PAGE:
A lot of people mistakenly believe that they must eat tiny portions to achieve and maintain a healthy weight. But while paying attention to how much we are eating is important, it is only one part of the equation.
Overeating is something to avoid, but healthy eating does not mean restricting ourselves to tiny meals.
“Obviously, if we eat too much, we can gain weight,” says accredited practising dietitian, Gemma Cosgriff. “But it is also possible to eat too little,” she explains. “Without the predictability of regular fuel, our bodies could begin to conserve energy. This may cause our metabolism to slow down, making it harder to lose weight.”
Cosgriff says the goal around achieving and maintaining a healthy weight is to create a slight deficit between the energy we are taking in from our food, and the energy we are burning.
However, the balance and types of foods that we are eating is what matters most.
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What should we be eating?
For optimal health, we should be eating from five different food groups. The Australian Dietary Guidelines (ADG) recommends that, in order to meet our nutritional requirements, we eat the recommended number of serves each day. This equates to:
- Vegetables and legumes - it is recommended that we eat at least five serves of vegetables and legumes/beans each day
- Fruit - it is recommended that we eat two serves of fruit each day
- Grains - it is recommended that we eat at least four to six serves of grain (cereal) foods, mostly wholegrain and/or fibre varieties each day
- Lean meats and poultry – it is recommended that you eat at between two to three serves of lean meats and poultry, fish, eggs, tofu, nuts and seeds and legumes/beans
- Dairy – it is recommended that you eat two to three serves of milk, yoghurt, cheese and/or alternatives, mostly reduced fat, each day
Of course, the number of serves required may depend upon your age, gender, whether you are pregnant or lactating, and how active you are.
Too much of a good thing
Even though focusing on healthy foods is desirable and always the preferred option, Cosgriff says it is possible to eat too many of the right foods.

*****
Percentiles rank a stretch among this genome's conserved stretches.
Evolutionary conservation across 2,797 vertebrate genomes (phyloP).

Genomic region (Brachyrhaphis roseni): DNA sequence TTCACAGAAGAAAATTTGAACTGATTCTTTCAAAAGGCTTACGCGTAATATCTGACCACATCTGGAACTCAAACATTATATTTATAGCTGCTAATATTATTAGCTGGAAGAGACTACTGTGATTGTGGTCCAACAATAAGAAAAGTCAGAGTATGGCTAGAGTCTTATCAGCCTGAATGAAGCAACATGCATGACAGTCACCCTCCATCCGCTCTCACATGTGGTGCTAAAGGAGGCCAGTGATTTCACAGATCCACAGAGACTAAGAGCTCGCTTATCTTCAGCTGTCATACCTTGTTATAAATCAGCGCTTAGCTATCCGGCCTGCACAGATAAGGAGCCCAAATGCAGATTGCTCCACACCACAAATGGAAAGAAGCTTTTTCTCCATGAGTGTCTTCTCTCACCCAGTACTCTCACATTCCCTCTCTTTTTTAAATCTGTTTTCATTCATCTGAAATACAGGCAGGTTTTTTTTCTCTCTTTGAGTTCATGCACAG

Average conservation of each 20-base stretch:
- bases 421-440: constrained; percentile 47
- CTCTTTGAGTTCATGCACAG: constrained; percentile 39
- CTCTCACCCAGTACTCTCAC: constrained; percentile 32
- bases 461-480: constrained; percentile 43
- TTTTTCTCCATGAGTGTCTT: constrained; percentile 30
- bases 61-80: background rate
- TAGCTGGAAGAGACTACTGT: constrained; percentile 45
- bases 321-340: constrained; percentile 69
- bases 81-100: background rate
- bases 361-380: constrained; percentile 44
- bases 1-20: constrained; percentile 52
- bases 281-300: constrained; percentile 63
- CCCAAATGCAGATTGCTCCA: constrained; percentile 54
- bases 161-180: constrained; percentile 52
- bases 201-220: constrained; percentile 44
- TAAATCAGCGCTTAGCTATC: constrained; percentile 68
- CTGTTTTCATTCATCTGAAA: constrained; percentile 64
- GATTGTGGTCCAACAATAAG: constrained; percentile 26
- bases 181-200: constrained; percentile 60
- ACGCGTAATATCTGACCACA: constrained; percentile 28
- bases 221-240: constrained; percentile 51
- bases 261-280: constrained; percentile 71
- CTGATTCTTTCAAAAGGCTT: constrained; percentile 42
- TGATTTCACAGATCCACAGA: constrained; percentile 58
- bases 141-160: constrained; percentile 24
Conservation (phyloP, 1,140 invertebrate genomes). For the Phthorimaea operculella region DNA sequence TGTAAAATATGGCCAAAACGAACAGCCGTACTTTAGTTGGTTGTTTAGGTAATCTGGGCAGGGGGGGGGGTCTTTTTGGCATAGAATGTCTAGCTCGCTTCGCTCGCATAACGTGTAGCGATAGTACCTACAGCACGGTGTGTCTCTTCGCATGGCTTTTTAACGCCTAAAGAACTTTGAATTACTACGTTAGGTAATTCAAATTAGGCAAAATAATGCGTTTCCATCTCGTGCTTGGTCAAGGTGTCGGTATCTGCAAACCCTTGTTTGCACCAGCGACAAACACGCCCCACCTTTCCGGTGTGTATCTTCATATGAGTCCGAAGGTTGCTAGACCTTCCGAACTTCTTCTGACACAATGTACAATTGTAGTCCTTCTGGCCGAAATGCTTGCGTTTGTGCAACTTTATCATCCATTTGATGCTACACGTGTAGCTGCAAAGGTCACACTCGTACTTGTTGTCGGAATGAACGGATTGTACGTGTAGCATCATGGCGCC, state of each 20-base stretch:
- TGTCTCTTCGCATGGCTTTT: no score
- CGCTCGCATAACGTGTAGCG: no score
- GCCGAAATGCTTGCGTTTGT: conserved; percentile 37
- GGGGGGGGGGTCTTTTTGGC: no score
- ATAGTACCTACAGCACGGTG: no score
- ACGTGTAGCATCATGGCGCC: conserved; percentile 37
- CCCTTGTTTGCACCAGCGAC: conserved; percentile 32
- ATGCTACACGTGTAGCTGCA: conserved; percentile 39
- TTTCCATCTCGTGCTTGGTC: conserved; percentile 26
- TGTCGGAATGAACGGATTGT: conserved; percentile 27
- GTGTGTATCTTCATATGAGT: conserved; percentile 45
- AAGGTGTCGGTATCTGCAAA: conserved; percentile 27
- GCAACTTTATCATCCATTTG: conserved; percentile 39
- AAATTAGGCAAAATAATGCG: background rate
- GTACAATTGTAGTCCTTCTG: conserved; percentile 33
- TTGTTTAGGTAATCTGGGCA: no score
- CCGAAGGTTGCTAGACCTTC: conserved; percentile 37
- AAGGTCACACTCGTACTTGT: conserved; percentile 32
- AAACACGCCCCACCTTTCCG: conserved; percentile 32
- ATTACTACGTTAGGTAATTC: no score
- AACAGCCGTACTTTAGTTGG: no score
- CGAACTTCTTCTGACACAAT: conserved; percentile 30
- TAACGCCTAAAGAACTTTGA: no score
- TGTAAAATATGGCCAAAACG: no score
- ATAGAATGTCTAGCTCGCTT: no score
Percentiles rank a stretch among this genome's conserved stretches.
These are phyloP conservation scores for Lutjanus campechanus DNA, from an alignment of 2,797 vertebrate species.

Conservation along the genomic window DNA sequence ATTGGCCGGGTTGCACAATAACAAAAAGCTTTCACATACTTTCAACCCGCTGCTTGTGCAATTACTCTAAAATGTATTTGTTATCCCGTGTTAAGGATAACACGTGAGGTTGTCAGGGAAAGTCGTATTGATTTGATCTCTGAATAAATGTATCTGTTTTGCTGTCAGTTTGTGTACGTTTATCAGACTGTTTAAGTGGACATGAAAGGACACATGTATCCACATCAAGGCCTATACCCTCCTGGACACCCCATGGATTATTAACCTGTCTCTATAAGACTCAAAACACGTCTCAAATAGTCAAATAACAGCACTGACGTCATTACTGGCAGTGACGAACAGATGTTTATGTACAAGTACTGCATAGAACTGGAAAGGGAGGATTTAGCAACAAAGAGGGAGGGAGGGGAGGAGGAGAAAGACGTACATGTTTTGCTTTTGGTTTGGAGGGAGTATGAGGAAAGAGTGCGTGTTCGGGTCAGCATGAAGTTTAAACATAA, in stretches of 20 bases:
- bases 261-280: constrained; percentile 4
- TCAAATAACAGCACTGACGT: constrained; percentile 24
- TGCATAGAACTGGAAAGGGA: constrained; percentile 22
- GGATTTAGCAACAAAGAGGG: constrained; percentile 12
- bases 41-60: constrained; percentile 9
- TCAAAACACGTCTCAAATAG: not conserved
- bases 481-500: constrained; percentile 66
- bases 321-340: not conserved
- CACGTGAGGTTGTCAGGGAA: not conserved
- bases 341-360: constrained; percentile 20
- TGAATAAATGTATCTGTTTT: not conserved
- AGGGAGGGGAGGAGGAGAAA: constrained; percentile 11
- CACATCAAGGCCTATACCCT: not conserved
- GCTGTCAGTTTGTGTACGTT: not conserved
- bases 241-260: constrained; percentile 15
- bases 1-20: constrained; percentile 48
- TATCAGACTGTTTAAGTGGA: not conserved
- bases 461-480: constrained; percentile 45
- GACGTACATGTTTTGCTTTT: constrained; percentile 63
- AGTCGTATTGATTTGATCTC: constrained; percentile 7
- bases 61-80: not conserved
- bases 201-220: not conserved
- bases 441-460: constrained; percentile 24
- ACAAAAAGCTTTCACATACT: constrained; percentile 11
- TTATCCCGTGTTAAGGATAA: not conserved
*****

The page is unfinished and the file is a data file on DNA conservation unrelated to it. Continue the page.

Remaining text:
“There are some vegetables that are higher in energy than others, such as potato, sweet potato and corn, so eating too many of these will make it harder to create that energy deficit. The same applies to fruit, even though it is rich in nutrients. Basically, too much of anything can mean that we miss out on other important nutrients, and we create an imbalance in our intake. Variety is indeed the spice of life and good health,” she says.
How much should we eat?
While the ADG recommends a certain number of serves, Cosgriff says portion sizes may differ according to hunger levels and individual requirements, hence the ranges presented in the ADG.
She says the best way to work out what portions work for you is to monitor your hunger levels (make sure you slow down your eating to allow your body time to give you the cue that you’re satisfied) and adjust your portions accordingly. She also advises monitoring weight and measurements to help avoid gaining weight.
What does a well-balanced meal look like?
When it comes to working out portion sizes, Cosgriff says the best start is to use visual cues. After all, a balanced plate means a balanced meal.
“When looking at your dinner plate, for example, half of it should be vegetables, a quarter of it a source of protein, and the remaining quarter a source of carbohydrate. Monitoring how you feel after eating will give you an idea of whether you need to adjust the amount of protein or carbs, but you should stick to half of your plate being filled with veggies,” she says.
Overeating is something to avoid, but that doesn’t mean eating tiny meals. Balancing your portions and using vegetables to form the foundation of each meal can help lower your risk of chronic health problems, keep you feeling satisfied, and help you maintain a healthy weight.